Akoma “The Heart” is the Adinkra symbol for patience and tolerance. An African proverb states that when a person is said to “have a heart in his stomach,” that person is very tolerant.
I could go in so many different directions about this particular symbol. It’s a heart. The heart has been used in many cultures for love, passion and a connection to one another. That is the very essence of Akoma. Patience and tolerance are automatic when you love someone. This is why we don’t see faults or ignore faults in our partners. This is why a child will still cry and reach for an abusive parent. This is the unconditional love that many receive from their pets. This is one of the reasons why we accept things and situations that we shouldn’t accept.
Martin Luther King, Jr, as well as other people during the civil rights movement, showed Akoma towards a climate and country that didn’t deserve it. In America, people were shot, thrown into jail, ambushed with water hoses, spit on, hung, verbally attacked, attacked by dogs, and just about anything else to dissuade them from their goals. But, they didn’t back down. They didn’t receive everything they wanted, a few people were killed, and some of the things granted haven’t been for our best interest, but they did win some civil rights. We would still have open Jim Crow laws if they didn’t have the Akoma to withstand what was done to them. I thank them for their fight. There aren’t many young people alive today that would have done the same.
I am an American. I was born in America and I have never lived outside of this country. So, I cannot speak for the customs and culture that are outside of here. But, here, we have had too much Akoma for people who don’t look like us. We have more Akoma for strangers and famous people than we do our own family and neighbors. Akoma is a strong and powerful symbol, it is one of the things that we are known for. Black Americans are constantly told to be tolerant and patient at the expense of our prosperity. It’s time to actually understand the power behind Akoma and how it should be really used.
- Akoma must be shown towards our elderly and ancestors. As you grow in this world you become accustomed to your role in it. You are less likely to stray from the way that you were raised and more likely to reinforce traditions that never benefited you in the first place. The ancestors are gone, but we must be tolerant of their stories and what happened while they were here. Our elders can still be taught. They have learned how to use the phone, to the cordless phone, to the mobile phone, to now the smart phone. They have learned how to use a computer and continue to work in world with young technology. They can and must, learn to unlearn the racism, sexism, colorism, and all other prejudices that were engraved into their lives.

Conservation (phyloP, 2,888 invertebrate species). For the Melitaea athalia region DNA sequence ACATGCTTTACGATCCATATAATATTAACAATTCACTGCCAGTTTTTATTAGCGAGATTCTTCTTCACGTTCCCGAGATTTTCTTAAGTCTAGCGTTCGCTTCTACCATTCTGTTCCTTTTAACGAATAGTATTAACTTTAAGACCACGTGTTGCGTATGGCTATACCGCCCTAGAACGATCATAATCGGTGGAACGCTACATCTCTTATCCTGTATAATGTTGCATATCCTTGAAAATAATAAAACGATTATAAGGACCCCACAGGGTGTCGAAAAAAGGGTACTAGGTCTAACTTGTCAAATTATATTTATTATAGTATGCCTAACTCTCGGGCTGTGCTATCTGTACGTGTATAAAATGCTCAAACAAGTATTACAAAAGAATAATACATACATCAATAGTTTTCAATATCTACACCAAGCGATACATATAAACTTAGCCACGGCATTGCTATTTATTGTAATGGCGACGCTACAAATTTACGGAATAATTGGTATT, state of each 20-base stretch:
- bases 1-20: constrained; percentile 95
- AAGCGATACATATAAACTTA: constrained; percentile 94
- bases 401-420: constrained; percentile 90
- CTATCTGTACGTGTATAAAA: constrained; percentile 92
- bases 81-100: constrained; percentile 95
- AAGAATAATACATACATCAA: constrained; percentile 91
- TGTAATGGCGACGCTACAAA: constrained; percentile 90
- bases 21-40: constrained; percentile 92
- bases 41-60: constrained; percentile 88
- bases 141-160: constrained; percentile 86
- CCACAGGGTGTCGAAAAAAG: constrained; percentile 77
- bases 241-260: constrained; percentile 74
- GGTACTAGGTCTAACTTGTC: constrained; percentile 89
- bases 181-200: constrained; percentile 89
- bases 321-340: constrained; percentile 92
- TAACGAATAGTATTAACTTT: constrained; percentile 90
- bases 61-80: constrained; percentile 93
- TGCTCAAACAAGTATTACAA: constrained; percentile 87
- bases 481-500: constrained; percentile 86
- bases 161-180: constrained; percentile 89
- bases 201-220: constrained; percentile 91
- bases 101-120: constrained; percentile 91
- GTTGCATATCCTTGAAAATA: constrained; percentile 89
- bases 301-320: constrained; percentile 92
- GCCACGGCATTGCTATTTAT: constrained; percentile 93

- Akoma must be given to our generations. We have been taught the same things that our parents were. It’s a cycle that must be broken. We have to take a step back, recognize these prejudices and find a way to move forward. Everyone doesn’t have to agree with you. If you remember that not everyone has all the pieces of the puzzle then you are more tolerant of their way of thinking.
- Akoma must be used on our children. They are the future and what we do to them will be the deciding factor of us succeeding or failing. Our children learn from us all. Whether you have children or don’t, whether you are famous or not, there is a young person who is looking at the example you make. Especially now in the digital world. Everything is being videotaped and spread globally. We have to understand to be patient with them and tolerable of the things that they do that are not respectable.
Patience and tolerance are virtues that we don’t give each other anymore. Akoma is imperative in everything we do to each other as well as ourselves. We are all on a journey and everything that we do is a process that changes our lives for better or worse. If I have Akoma for the African Diaspora I would have patience on our differences and be tolerant of the way we approach one another. I would understand that there are situations globally that have led to the fractured thinking and segregationist methods occurring. Showing Akoma in ourselves is finding beauty in all shades, sizes and creeds of blackness. It’s teaching, mentoring or supporting policies that benefit our children. It’s supporting our businesses, and actually hiring people in our neighborhoods so that the money stays in our neighborhoods. It’s respecting our elders and each other.
Akoma is having patience that some people may eventually get to where you are mentally, spiritually and physically. It is also being tolerant and understanding that some people may never get to your level. Akoma should be given to everyone, but we must learn to love and have heart for ourselves before we give it freely to others. When we are able to remove selfish motives and replace them with heart and love we will be able to move forward together.
Akoma. (n.d.). Symbols.com. Retrieved February 9, 2018, from http://www.symbols.com/symbol/akoma.
Akoma. (n.d.). West African Wisdom: Adinkra Symbols and their Meanings. Retrieved February 9, 2018, from http://www.adinkra.org/htmls/adinkra/akom.htm.